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24
Mar

What is a Request for Proposal?

A request for proposal often goes by a simpler acronym called an RFP. If an organization has a problem or an upcoming project, but do not have the required resources, they seek the support of an external vendor. In order to find the vendor(s), they “float” an RFP. Vendors who can perform the required skills or provide the right products respond to the RFP with a business proposal.

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Releasing or floating an RFP is one of the most common ways to find external partners or resources for government and commercial organizations. The process is often mandatory for government.

Usually, other documents precede the RFP, including the RFQ and RFI. An RFQ is a request for a quotation, and an RFI is a request for information. An RFQ requests the price of a specific set of products or services and an RFI generally requests answers to a questionnaire.

The RFP is way more detailed with customer requirements that include problem statements, technical requirements, managerial requirements, project oversight details, and other information for prospective bidders to read. It is crucial to read the RFP carefully before responding with a bid to ensure all requirements are thoroughly understood. Leverage an RFP software to help you reduce time.

Proposal teams will sometimes submit one proposal after another to magically win a bid. Yet, that strategy seldom works and wastes time. Never respond to a bid without clearly understanding the customer or reading the RFP or doing your due diligence to qualify the opportunity.

Download the Introductory Guide to Capture Management and Planning

The negative effects are momentous. If you win a bid that you cannot perform, your organization may be sued in a court of law. Moreover, it would not just cause financial stress to your organization, but it will reduce your company’s reputation.

Simply research and understand the customer, the RFP, the customer’s industry, your competition, and the requirements before submitting a proposal to avoid a grand scale catastrophe.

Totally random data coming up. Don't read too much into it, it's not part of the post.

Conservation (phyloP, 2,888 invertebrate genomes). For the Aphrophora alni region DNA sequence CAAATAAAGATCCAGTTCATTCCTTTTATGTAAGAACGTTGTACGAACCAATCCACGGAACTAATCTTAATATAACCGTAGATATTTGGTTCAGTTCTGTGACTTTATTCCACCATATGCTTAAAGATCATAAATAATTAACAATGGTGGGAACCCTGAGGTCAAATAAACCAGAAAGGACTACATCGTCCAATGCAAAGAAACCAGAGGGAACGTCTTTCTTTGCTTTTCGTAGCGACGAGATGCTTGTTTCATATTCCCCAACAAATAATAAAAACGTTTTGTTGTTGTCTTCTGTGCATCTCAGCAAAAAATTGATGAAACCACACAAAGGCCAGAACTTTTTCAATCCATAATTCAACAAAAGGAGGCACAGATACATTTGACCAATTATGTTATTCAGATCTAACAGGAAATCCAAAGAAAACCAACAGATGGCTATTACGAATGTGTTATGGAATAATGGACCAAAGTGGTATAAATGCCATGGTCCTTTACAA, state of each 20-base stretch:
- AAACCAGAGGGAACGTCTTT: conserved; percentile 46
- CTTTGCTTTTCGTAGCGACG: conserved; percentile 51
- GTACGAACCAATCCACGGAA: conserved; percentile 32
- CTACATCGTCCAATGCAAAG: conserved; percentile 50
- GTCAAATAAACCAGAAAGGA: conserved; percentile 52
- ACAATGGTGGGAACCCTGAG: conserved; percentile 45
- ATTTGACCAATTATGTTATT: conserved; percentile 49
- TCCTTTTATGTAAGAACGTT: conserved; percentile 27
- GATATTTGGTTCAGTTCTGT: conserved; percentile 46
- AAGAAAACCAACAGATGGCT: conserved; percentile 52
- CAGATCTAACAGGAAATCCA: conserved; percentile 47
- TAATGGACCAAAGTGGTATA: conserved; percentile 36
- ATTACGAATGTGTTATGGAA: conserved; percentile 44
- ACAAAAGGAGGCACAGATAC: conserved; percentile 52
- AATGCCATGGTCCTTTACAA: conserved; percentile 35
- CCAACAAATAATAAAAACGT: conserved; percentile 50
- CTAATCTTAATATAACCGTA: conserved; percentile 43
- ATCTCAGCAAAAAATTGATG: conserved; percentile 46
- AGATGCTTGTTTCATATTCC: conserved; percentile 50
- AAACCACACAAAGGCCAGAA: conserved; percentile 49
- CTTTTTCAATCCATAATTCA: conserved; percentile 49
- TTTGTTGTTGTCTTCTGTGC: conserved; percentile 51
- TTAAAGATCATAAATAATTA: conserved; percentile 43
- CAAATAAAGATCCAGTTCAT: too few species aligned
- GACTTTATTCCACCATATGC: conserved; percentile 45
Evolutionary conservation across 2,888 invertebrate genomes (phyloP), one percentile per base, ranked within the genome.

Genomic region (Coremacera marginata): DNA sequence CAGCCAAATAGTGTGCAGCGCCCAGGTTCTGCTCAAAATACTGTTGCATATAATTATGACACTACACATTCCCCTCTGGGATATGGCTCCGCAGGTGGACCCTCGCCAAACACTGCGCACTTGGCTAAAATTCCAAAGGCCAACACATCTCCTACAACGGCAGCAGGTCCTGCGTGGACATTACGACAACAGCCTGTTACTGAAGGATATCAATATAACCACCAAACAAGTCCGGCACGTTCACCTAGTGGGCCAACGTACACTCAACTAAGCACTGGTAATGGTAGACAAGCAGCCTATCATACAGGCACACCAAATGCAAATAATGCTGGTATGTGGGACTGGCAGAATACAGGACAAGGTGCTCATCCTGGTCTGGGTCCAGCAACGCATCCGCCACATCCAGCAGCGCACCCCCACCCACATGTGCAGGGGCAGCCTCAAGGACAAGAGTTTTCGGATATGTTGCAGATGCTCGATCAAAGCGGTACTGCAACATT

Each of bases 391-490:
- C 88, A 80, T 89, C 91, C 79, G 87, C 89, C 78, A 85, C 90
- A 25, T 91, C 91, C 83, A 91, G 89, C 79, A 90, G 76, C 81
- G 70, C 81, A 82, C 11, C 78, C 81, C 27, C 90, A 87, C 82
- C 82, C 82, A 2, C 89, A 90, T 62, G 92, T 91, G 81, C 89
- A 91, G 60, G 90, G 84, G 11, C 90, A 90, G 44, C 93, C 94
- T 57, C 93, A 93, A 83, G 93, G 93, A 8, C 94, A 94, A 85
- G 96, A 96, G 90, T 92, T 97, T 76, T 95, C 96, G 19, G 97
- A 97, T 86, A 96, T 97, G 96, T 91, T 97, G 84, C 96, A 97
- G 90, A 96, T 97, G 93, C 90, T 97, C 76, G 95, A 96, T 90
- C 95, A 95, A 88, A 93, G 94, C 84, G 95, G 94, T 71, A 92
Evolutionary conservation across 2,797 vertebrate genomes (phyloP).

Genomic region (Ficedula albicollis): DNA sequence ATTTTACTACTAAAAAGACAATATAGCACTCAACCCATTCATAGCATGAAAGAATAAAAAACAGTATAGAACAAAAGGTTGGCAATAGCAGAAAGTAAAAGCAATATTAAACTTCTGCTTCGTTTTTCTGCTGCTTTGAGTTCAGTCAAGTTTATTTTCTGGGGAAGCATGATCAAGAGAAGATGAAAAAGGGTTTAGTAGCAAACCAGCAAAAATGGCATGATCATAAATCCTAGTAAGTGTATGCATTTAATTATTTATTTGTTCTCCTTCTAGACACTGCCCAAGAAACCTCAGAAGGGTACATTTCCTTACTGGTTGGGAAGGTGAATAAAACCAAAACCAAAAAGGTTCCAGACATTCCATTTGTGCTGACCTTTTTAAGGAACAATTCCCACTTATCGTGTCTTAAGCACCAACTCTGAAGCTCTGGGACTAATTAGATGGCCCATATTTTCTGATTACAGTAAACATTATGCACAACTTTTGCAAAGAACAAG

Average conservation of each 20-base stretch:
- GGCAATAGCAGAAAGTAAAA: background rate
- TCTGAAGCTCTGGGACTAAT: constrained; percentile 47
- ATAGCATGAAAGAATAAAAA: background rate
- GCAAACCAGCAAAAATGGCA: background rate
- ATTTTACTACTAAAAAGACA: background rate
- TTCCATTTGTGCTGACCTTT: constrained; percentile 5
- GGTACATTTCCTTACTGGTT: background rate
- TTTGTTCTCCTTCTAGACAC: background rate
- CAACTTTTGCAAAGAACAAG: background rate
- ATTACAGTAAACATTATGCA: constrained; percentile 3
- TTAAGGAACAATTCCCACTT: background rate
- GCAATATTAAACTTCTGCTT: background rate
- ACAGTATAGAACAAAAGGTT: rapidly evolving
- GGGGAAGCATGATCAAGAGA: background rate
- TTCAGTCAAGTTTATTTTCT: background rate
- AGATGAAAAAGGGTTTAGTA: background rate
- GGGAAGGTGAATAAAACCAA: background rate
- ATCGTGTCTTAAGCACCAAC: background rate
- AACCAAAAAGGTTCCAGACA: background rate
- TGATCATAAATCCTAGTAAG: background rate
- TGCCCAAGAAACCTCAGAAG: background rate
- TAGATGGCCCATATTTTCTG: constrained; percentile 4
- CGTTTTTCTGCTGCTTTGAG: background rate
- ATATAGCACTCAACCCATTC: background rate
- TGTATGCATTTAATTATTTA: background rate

It is better to debate a question without settling it than to settle a question without debating it- Joseph Joubert

Ask the Customer

During the RFP response process, customers will allow you to ask questions about the RFP over email, telephone, or during a bidder’s conference. Be sure to review Q&A requirements because most RFPs require a specific format and schedule for asking questions to maintain fairness.

If you need clarity on anything in the RFP, never hesitate to ask or perform a search in your proposal management software. Designate a single point-of-contact, preferably the account or sales manager to ask or send questions on behalf of your company.

How to Respond to an RFP

Responding to an RFP is a long and tedious task. Here are recommendations for responding to an RFP:

  1. Ensure you have a kickoff meeting: Before you start working on the proposal, ensure that you and the rest of your team have read the RFP and understood it. Once that is done, have a kickoff meeting by inviting those who will actively participate in the pursuit of this deal. Set the expectations during this call and allocate roles and responsibilities.
  2. Work with a schedule: Never start working on a proposal without having a schedule. The lack of a schedule and clear timelines causes the entire team to become complacent. Ensure that you have enough time allotted for proposal strategy including capture planning and review.
  3. Have a content plan: Many times, proposals are written without structure. This is because they are authored by individuals who have only technical expertise and little or no sales background. Support proposal development with a content plan template. You can find a good resource of a content plan template over
  4. Establish lines of authority: Proposals require sign off from commercial teams, legal teams, and senior managers before submission to the customer. Ensure that you know whom you must reach out to in order to get the approvals and incorporate this information into your schedule.
  5. Follow up: Often, during the proposal process, you will need to follow up to get the content you need. Converse with them when required in the most suitable fashion. For instance, a phone call may be more effective for an urgent need from a remote SME than an email.
  6. Be aware of the proposal status: Having regular meetings such as the kickoff call, gate decisions, and review updates to stay on top of proposal progress. However, too many meetings waste time. Thus, schedule what is necessary based on your timeline and ensure that only those who are needed are invited to meetings. Keep meetings structured and brief.
  7. Use a good proposal management tool: Developing a proposal is as hard as managing a project. The key to success is adequate collaboration, scheduling, and management of work. Using a good proposal management tool or the best proposal management software, Zbizlink, will help you collaborate, manage proposal schedules, and create a winning response to the RFP.

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